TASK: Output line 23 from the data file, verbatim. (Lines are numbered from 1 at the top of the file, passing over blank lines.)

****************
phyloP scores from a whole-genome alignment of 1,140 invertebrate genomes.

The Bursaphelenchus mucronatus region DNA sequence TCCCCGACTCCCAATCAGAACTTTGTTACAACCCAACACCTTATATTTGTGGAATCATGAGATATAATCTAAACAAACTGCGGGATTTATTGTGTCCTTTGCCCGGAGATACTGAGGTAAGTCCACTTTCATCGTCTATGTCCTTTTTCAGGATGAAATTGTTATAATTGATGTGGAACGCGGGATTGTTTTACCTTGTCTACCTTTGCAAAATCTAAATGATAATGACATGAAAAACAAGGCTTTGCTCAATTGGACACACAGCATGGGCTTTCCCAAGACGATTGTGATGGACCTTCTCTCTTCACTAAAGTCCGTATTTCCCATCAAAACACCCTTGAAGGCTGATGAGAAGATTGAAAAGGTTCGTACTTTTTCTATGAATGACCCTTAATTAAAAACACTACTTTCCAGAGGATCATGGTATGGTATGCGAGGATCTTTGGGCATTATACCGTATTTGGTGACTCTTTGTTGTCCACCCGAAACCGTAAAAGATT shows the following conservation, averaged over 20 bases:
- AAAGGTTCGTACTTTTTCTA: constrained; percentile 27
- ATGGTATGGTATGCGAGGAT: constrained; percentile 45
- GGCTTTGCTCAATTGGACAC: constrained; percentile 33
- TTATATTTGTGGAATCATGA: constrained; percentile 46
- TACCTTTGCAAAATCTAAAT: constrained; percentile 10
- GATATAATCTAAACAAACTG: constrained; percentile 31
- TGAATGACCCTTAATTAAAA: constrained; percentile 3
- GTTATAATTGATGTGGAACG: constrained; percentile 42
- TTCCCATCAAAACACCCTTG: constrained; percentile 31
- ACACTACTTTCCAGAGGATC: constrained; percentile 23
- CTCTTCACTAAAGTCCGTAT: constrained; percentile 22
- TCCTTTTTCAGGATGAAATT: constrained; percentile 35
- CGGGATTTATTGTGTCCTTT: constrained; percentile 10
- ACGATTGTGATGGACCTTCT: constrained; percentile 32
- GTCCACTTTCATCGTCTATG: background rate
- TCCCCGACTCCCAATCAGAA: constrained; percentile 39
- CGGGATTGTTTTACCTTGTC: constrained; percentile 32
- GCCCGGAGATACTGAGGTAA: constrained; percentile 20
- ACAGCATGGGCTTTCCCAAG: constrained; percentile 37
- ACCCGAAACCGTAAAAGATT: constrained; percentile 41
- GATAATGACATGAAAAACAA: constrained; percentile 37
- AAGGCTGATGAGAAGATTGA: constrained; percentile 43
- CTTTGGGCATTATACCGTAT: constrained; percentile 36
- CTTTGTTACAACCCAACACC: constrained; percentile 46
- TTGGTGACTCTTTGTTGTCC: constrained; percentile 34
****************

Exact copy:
- GATAATGACATGAAAAACAA: constrained; percentile 37